Memoirs of Celebrated Female Sovereigns, Volume 1

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H. Colburn and R. Bentley, 1831 - Queens

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Page 270 - Yet do I fear thy nature; It is too full o' the milk of human kindness To catch the nearest way. Thou wouldst be great, Art not without ambition, but without The illness should attend it. What thou wouldst highly That wouldst thou holily; wouldst not play false, And yet wouldst wrongly win.
Page 310 - The doubt of future foes exiles my present joy, And wit me warns to shun such snares as threaten mine annoy. For falsehood now doth flow, and subjects' faith doth ebb ; Which would not be if Reason ruled, or Wisdom weaved the web. But clouds of toys untried do cloak aspiring minds, Which turn to rain of late repent by course of changed winds. The top of hope supposed the root of ruth will be ; And fruitless all their graffed guiles, as shortly ye shall see.
Page 137 - We," said the Justiza to the king in name of his highspirited barons, " who are each of us as good, and who are altogether more powerful than you, promise obedience to your government, if you maintain our rights and liberties ; but if not, not.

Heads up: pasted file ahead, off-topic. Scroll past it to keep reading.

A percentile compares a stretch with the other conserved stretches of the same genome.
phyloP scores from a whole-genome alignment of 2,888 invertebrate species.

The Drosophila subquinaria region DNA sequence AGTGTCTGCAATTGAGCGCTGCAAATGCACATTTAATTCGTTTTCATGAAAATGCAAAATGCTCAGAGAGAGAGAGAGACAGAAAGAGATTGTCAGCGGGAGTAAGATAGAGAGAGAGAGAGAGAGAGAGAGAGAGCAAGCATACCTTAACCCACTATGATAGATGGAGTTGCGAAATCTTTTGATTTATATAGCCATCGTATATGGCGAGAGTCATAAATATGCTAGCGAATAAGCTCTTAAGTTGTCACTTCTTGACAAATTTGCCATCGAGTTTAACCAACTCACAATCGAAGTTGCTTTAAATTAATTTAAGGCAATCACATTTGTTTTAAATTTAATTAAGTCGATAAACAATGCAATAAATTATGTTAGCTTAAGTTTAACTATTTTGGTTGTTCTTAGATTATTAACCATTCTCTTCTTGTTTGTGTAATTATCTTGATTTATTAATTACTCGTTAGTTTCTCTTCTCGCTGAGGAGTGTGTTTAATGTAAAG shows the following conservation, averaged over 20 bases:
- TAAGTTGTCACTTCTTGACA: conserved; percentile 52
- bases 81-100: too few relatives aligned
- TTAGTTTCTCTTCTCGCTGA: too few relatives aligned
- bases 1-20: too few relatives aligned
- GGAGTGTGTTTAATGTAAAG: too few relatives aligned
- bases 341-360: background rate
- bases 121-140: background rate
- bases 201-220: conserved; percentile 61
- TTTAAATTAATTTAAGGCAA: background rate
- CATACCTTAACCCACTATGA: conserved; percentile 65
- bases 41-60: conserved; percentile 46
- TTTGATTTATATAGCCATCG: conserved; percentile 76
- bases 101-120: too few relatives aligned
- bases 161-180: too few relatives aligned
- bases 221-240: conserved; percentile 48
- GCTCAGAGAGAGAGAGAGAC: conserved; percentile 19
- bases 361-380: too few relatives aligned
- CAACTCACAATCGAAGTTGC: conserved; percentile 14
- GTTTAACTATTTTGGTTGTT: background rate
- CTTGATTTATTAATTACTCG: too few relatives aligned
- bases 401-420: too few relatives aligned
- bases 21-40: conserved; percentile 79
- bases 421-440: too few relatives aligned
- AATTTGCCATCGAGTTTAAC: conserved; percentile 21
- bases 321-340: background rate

Page 59 - Roman people," says Aurelian, in an original letter, "speak with contempt of the war which I am waging against a woman. They are ignorant both of the character and of the power of Zenobia. It is impossible to enumerate her warlike preparations of stones, of arrows, and of every species of missile weapons. Every part of the walls is provided with two or three balistce, and artificial fires are thrown from her military engines.
Page ix - The intention of this work is to illustrate the influence which a female government has had generally on men and nations, and that which the possession of power has had individually on the female character.
Page 237 - ... more grieve me, than that I did so forget myself, as to require of the queen your mistress that favour which I had no need to ask. I needed no more to have made her privy to my journey than she doth me of hers.
Page 237 - It seemeth she maketh more account of the amity of my disobedient subjects, than she doth of me their Sovereign, who am her equal in degree, though inferior in wisdom and experience, her nighest kinswoman and her next neighbour...
Page 219 - Burgos under her auspices ; and all printed books, and foreign and classical works, were imported free of duty. Through her zeal and patronage, the University of Salamanca rose to that eminence which it assumed among the learned institutions of that period, and rivalled those of Pisa and Padua. She prepared the way for that golden age of Spanish literature which immediately succeeded her. Her own love of study is evinced by the fact, that, after she...
Page 294 - madam I may not call you, and mistress I am ashamed to call you, so I know not what to call you, but yet I do thank you.

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